Antipsychotic Drug May Help Stuttering
WebMD News Archive
Aug. 22, 2000 -- When Gerald Maguire was a youngster, the other children laughed at him, not because of his looks or the way he dressed, but because he stuttered. For a long time, Maguire says, his speech disorder held him back.
"I avoided using the telephone for probably three to four years, throughout high school and the beginning of college," he says. "I didn't go out on many dates since it was difficult to call somebody and introduce yourself."
Today, as a psychiatry professor at the University of California at Irvine, Maguire is investigating whether the antipsychotic drug Risperdal -- now used to treat schizophrenia, Tourette syndrome and other psychiatric disorders -- can help people like himself. "So far, our results have been very good," Maguire tells WebMD. The study appears in the August edition of the Journal of Clinical Psychopharmacology.
It's estimated that as many as one in 10 people stutter. The National Institutes of Health's National Institute on Deafness and Other Communication Disorders says the most common form of stuttering is thought to be developmental, occurring in children while their speech and language skills are developing. Children usually outgrow this type of stuttering.
Another type stems from a disorder in which signal problems arise between the brain and the nerves or muscles. In this type, called neurogenic stuttering, it's thought that the brain is unable to adequately coordinate the different components of the speech mechanism. It may also occur after a stroke or other type of brain injury.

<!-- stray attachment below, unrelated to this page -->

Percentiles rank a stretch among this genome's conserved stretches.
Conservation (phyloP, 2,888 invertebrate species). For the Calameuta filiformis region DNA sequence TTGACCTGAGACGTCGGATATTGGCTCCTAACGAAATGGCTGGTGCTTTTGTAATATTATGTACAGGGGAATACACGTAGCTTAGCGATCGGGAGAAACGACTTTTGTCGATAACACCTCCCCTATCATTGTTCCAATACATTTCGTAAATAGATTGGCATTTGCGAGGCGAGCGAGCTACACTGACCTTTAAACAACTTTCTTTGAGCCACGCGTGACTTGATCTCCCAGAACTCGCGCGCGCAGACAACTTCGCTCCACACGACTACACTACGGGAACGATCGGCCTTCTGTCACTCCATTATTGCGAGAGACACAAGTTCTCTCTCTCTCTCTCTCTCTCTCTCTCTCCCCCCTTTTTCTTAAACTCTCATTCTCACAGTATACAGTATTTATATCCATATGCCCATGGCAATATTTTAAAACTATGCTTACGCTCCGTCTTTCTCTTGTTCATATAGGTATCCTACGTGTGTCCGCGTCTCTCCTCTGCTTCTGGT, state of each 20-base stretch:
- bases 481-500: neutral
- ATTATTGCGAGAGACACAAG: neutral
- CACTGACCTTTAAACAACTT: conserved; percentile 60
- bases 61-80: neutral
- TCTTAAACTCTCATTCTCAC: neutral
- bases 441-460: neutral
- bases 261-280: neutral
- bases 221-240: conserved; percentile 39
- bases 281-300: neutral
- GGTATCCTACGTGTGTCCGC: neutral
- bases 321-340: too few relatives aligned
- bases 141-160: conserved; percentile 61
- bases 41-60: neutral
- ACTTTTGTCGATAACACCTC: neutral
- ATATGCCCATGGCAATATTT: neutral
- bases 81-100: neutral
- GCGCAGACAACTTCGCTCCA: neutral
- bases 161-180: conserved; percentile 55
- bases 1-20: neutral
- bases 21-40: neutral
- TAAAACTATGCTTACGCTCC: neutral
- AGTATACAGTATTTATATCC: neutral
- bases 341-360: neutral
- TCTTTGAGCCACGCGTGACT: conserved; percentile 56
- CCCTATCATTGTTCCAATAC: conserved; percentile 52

While in medical school, Maguire discovered there was very little medical literature on stuttering. But when he started reading about other disorders, including Tourette syndrome -- in which a person involuntarily shouts out words, often profanities -- he noticed that the syndrome bore similarities to a stuttering disorder: Both begin in childhood, and are more common in boys than girls. But the medications used to treat Tourette syndromes and similar maladies, such as Haldol, were very strong and had serious side effects.
Then Risperdal came on the market a few years ago to treat schizophrenia. When it was touted as safer and more tolerable than Haldol, Maguire began taking it himself. "I felt a little tired at first, but my speech, I felt, was getting more fluent, that something was clicking in my brain."
As a result, Maguire conducted a study involving 12 men and 4 women with the developmental form of stuttering, ranging in age from 20 to 74. To be eligible, participants had to have started stuttering before age 6, still stuttering on at least 3% of their syllables. They also could not be undergoing speech therapy for their stuttering. Some of the participants were given Risperdal; others took a placebo.
Those study participants who took Risperdal were started on half a milligram nightly, with the dosage then increased to a maximum of 2 milligrams. "We used doses one-twelfth to one-third the typical dose used for schizophrenia," says Maguire.